This is an article by Rev. John E. Boyd originally published in First Baptist Voices.
In 1974, during my final term at Acadia Divinity College, I was immersed in writing my Master of Divinity thesis on the Theological Motifs of the Yahwist in Genesis 2:4b-3:24; in other words, on the ancient story of the Garden of Eden.
Scholars had long since discarded belief in this story as literal history, but that had not stopped Baptist preachers from teaching it as fact, thereby confusing many Sunday School children and youth who were learning about evolution and the Big Bang in school. Too often a false dichotomy was set up: you can believe the Bible (literally) or you can believe science. If you believe science, you are throwing the Bible away.
My thesis sought to show that this ancient story held amazing wisdom that was independent of its literal truthfulness. Its author, an unknown Hebrew theologian known by scholars as the Yahwist because of how s/he referred to God, had a deep understanding of the human condition and the nature of God, about which s/he told the truth through this parable of the Garden of Eden.
You might wonder why I am bringing this up forty years later! The sad truth is that fundamentalist preachers are still teaching Genesis 2-3 as literal history and are still trying to force children and youth to choose between the Bible and science, as if trusting God means putting your brain in neutral!
Reading the story of Adam and Eve in the Garden of Eden as a parable gives us access to its timeless wisdom without shackling us to a “history” where serpents talk out loud and where an anthropomorphic God not only walks in the cool of the evening, but undertakes rather complicated surgery.
Here is some of the wisdom in this story that has contemporary relevance:
1. Our “home” on this planet is a “Garden” whose healthy ecology depends upon a harmony between humans and all other life that neither exploits nor destroys.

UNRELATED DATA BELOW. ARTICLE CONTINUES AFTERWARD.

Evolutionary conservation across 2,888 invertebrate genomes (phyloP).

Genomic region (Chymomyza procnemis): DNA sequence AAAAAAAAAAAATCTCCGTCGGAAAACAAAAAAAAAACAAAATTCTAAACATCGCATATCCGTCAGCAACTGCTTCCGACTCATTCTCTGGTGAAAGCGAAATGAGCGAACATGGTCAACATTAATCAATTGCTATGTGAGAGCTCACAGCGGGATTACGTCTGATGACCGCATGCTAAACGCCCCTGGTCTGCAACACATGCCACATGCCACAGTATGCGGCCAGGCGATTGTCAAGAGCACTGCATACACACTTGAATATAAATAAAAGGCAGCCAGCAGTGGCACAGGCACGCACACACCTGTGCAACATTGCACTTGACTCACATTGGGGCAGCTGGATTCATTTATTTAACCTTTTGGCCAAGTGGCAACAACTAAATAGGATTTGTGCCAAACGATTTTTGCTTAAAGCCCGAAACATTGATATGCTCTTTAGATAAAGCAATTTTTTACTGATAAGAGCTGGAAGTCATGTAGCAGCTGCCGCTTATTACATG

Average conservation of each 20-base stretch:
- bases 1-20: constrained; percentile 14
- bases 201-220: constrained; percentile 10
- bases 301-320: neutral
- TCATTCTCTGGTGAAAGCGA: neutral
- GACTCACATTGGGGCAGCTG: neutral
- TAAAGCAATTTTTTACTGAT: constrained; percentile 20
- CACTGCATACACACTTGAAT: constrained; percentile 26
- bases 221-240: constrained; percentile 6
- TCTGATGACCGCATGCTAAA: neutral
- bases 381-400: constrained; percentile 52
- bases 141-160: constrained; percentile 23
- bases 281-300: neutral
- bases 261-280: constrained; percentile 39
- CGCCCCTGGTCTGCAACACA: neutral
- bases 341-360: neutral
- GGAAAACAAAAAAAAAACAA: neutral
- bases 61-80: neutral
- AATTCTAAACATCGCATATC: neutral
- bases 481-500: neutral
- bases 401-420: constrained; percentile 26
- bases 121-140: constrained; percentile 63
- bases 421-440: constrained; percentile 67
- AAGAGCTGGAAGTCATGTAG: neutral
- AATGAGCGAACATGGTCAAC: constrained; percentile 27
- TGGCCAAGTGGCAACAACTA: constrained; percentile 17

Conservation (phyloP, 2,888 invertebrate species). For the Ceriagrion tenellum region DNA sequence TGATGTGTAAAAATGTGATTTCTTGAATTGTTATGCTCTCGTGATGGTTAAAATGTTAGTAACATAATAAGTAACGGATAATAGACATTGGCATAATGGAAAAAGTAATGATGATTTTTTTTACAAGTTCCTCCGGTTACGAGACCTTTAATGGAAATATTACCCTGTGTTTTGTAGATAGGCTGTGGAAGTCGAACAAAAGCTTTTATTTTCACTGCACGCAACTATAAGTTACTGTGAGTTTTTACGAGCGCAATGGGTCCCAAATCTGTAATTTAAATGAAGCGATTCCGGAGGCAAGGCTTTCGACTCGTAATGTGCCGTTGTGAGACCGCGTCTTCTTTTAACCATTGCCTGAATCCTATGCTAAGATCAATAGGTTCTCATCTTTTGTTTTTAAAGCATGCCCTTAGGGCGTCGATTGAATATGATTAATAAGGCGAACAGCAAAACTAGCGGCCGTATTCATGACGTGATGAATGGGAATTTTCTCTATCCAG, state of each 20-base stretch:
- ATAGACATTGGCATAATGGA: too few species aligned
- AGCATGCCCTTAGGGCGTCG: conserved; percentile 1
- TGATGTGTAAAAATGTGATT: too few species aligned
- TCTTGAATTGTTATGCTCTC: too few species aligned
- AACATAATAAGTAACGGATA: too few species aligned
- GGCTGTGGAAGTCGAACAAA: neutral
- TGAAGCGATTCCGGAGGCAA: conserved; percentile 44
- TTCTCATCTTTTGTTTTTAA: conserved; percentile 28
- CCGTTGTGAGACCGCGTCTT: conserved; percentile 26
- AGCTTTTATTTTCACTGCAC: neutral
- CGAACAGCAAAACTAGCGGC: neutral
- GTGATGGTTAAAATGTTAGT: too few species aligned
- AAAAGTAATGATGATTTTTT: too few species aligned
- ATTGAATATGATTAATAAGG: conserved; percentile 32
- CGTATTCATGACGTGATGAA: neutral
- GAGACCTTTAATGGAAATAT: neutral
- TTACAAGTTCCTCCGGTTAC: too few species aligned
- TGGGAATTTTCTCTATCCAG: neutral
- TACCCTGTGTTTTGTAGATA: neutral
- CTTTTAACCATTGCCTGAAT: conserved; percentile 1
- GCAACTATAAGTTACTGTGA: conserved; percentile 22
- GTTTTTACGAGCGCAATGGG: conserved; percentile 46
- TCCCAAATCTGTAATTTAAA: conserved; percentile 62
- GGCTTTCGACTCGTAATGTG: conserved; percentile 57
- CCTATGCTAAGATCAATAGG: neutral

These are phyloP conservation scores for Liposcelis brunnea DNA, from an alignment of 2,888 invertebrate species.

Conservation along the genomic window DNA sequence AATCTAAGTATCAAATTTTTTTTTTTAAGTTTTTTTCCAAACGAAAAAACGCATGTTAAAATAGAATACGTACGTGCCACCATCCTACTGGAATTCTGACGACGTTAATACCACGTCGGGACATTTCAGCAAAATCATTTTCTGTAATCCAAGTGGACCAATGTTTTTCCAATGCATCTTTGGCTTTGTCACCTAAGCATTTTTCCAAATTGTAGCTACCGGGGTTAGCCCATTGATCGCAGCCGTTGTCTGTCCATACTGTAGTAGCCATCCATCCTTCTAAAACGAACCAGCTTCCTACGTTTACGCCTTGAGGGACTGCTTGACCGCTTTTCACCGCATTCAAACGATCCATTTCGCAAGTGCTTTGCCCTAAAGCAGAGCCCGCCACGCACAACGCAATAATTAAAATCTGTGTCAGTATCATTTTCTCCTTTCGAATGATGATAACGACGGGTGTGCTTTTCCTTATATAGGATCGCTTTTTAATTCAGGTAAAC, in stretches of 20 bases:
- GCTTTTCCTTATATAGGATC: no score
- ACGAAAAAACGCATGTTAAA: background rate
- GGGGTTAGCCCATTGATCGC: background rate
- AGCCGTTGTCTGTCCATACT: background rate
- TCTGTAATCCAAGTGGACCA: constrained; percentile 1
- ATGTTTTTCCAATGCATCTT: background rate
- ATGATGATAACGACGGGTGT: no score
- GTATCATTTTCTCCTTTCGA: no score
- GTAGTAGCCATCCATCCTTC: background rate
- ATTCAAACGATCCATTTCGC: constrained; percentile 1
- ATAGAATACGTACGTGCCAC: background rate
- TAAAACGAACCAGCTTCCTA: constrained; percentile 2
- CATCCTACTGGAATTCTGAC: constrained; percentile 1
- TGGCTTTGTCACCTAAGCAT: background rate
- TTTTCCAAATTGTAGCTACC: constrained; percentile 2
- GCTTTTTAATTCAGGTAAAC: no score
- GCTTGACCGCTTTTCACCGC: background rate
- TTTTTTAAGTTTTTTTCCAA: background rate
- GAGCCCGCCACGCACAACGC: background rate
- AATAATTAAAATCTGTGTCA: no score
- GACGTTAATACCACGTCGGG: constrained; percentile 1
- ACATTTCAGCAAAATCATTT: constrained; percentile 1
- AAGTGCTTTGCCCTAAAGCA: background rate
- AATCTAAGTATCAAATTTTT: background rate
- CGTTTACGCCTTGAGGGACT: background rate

2. Humans are made of the same “stuff” – differences in sexuality or race or any other characteristic are real, but do not change our essential nature as humans.
3. Human freedom cannot exist without the possibility of evil. Humans can choose not to follow God’s intentions or wisdom in relationships with other humans or in relation to the environment.
4. Humans are relational and find deep meaning in relationships with each other and with God, suggesting a spiritual as well as a physical and intellectual nature.
5. Deception, lies and hubris bring disruption to life at all levels, ecologically, relationally and spiritually. Adam and Eve lose the Garden, become distant with each other and are cut off from God when they choose to substitute their own wisdom for God’s wisdom.
6. Even when all seems lost, God does not abandon us. As Adam and Eve stand naked outside the Garden, it is God who makes clothes for them, and the journey “back” to the Garden begins, a journey to what Jesus would call the Kingdom of God.
Lent is a time to reflect on our lives, and particularly how we relate to each other and to God. There are few better helps than the story the Yahwist told many centuries ago, a story we can hold up like a mirror to discover the nature of God, our environment, our humanity, our struggle with evil and God’s intention to bring us “home” to the Garden.
And nowhere is this intention more explicitly revealed than in the death and resurrection of Jesus which we celebrate at Easter!